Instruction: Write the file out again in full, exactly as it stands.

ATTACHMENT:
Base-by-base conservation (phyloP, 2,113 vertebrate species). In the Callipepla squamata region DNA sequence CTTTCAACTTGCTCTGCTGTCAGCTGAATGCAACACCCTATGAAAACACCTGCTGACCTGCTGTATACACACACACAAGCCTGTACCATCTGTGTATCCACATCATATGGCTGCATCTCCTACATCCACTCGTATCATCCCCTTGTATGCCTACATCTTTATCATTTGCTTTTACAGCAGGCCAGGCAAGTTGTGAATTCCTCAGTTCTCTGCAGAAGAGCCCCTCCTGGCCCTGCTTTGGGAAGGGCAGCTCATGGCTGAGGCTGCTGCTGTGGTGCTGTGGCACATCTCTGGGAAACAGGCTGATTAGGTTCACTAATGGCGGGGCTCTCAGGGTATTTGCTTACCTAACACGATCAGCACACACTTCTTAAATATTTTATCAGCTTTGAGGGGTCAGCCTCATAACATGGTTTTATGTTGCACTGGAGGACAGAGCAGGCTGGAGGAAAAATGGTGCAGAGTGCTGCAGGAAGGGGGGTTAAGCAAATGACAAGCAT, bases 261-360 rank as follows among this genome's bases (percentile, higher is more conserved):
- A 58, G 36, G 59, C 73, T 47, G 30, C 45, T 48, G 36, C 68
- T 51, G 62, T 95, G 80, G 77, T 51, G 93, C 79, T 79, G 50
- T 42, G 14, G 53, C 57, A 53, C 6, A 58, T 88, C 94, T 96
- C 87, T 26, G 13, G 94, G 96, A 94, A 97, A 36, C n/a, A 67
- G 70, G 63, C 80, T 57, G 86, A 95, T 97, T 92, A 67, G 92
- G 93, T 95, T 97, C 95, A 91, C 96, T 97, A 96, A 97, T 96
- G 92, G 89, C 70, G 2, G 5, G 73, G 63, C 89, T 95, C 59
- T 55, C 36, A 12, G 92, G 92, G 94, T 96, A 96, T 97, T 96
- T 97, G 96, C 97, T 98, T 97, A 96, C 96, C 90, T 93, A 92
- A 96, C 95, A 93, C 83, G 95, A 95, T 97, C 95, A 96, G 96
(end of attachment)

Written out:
Base-by-base conservation (phyloP, 2,113 vertebrate species). In the Callipepla squamata region DNA sequence CTTTCAACTTGCTCTGCTGTCAGCTGAATGCAACACCCTATGAAAACACCTGCTGACCTGCTGTATACACACACACAAGCCTGTACCATCTGTGTATCCACATCATATGGCTGCATCTCCTACATCCACTCGTATCATCCCCTTGTATGCCTACATCTTTATCATTTGCTTTTACAGCAGGCCAGGCAAGTTGTGAATTCCTCAGTTCTCTGCAGAAGAGCCCCTCCTGGCCCTGCTTTGGGAAGGGCAGCTCATGGCTGAGGCTGCTGCTGTGGTGCTGTGGCACATCTCTGGGAAACAGGCTGATTAGGTTCACTAATGGCGGGGCTCTCAGGGTATTTGCTTACCTAACACGATCAGCACACACTTCTTAAATATTTTATCAGCTTTGAGGGGTCAGCCTCATAACATGGTTTTATGTTGCACTGGAGGACAGAGCAGGCTGGAGGAAAAATGGTGCAGAGTGCTGCAGGAAGGGGGGTTAAGCAAATGACAAGCAT, bases 261-360 rank as follows among this genome's bases (percentile, higher is more conserved):
- A 58, G 36, G 59, C 73, T 47, G 30, C 45, T 48, G 36, C 68
- T 51, G 62, T 95, G 80, G 77, T 51, G 93, C 79, T 79, G 50
- T 42, G 14, G 53, C 57, A 53, C 6, A 58, T 88, C 94, T 96
- C 87, T 26, G 13, G 94, G 96, A 94, A 97, A 36, C n/a, A 67
- G 70, G 63, C 80, T 57, G 86, A 95, T 97, T 92, A 67, G 92
- G 93, T 95, T 97, C 95, A 91, C 96, T 97, A 96, A 97, T 96
- G 92, G 89, C 70, G 2, G 5, G 73, G 63, C 89, T 95, C 59
- T 55, C 36, A 12, G 92, G 92, G 94, T 96, A 96, T 97, T 96
- T 97, G 96, C 97, T 98, T 97, A 96, C 96, C 90, T 93, A 92
- A 96, C 95, A 93, C 83, G 95, A 95, T 97, C 95, A 96, G 96